IDRC invests in evidence, innovations, and policies to improve health and prevent chronic diseases through healthier food systems in low- and middle-income countries—more than CA$20 million in support of over 35 projects.
Under the right conditions, digital technologies can contribute to achieving the targets set out in the Sustainable Development Goals (SDG) by 2030 by fostering economic growth, improving governance, and delivering better outcomes in education and health.
For Canadian civil society organizations (CSOs) research is an important part of efforts to improve policy and/or practice in developing countries, an IDRC-supported study found. The study e-surveyed 162 Canadian CSOs that are engaged in international cooperation for development but don't have research as their prime mandate. The study's author, Stacie Travers, also carried out four case studies on Canadian research activities in South America to enrich the survey data.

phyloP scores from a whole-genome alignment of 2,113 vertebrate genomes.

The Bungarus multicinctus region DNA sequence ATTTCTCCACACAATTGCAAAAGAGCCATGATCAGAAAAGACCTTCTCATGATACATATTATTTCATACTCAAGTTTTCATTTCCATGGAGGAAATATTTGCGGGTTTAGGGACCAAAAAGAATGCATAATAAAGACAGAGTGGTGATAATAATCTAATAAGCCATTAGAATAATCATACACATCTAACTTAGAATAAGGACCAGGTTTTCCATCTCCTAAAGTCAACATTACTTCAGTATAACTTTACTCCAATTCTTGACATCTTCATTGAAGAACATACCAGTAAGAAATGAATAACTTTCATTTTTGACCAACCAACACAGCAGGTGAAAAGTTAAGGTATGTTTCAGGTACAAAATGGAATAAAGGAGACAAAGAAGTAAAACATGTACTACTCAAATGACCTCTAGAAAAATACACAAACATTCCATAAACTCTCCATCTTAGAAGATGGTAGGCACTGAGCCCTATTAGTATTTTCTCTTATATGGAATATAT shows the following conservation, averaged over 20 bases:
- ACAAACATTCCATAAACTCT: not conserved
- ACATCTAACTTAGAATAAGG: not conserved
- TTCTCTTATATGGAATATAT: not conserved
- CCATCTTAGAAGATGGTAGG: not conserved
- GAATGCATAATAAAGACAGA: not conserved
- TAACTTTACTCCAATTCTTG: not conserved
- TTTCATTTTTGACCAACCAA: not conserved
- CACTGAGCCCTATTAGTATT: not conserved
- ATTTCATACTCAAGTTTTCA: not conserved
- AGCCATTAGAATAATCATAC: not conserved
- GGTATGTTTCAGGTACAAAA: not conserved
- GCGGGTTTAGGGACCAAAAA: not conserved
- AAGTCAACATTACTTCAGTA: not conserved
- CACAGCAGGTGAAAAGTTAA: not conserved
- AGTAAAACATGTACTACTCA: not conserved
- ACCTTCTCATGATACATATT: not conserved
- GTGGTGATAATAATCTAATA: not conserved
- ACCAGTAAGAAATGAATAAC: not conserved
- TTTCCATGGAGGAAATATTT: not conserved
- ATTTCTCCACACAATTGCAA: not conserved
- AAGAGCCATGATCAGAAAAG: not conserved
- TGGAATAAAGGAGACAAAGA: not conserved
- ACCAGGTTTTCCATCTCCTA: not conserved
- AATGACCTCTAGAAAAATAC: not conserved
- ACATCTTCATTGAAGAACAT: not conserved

Learning financial skills through involvement in an urban farming cooperative has improved the lives of women in Amman, Jordan. The article Developing Value Chains in Amman, Jordan describes how the cooperative has led to women gaining valuable skills through increased participation in business and farming activities.
Despite reforms, labour markets in the Middle East and North Africa (MENA) have been unable to absorb the growing number of job seekers. Women and educated youth are particularly vulnerable to high unemployment. However, data on entrepreneurship and the private enterprise sector in the region have been virtually non-existent.
Researchers compared water quality available in two informal settlements in Lebanon and Jordan. Tests were conducted to compare water supplied by the municipality and bottled water. The results: tests showed that their quality is similar, although the brand of the bottled water and how it is stored affected its quality.
The IDRC-supported “Labour markets for inclusive growth” project, coordinated by the Centre for Distributive Labor and Social Studies (CEDLAS) at Universidad Nacional de La Plata in Argentina, is generating rigorous and policy-relevant evidence on how labour markets and social protection work in Latin America — and what that means for growth and inclusion.